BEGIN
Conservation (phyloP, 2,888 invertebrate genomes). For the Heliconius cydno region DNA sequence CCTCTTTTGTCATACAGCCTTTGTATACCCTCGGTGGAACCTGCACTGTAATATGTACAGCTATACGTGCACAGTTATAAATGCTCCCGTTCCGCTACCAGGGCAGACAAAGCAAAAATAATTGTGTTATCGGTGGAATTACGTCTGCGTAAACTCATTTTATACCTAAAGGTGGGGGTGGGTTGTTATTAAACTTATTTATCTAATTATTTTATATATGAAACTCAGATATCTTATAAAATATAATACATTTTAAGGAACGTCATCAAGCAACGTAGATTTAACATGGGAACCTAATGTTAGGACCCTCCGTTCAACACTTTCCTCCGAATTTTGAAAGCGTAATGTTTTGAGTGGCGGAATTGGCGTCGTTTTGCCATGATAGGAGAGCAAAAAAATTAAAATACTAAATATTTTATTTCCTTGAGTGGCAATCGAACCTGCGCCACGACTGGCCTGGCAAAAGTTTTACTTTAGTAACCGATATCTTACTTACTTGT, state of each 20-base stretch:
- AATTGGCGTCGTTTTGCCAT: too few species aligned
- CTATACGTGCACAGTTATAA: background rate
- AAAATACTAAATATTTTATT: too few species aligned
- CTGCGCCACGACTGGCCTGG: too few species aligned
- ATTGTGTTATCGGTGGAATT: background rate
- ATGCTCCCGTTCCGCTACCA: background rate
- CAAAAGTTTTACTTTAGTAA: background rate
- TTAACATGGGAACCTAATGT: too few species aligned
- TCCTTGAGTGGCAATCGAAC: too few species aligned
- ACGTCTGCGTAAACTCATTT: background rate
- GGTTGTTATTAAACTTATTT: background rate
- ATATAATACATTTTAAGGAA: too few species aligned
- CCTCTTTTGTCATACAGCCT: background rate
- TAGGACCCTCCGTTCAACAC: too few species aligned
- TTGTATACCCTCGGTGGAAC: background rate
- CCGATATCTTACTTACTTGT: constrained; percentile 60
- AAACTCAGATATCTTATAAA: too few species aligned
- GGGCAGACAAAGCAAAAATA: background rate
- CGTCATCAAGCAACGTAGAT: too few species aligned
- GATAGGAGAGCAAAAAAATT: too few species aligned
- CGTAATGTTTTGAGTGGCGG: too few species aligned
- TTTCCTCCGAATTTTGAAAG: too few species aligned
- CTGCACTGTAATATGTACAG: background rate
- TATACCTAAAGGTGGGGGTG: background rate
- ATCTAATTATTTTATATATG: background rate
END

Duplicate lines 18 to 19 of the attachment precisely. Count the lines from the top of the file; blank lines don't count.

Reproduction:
- AAACTCAGATATCTTATAAA: too few species aligned
- GGGCAGACAAAGCAAAAATA: background rate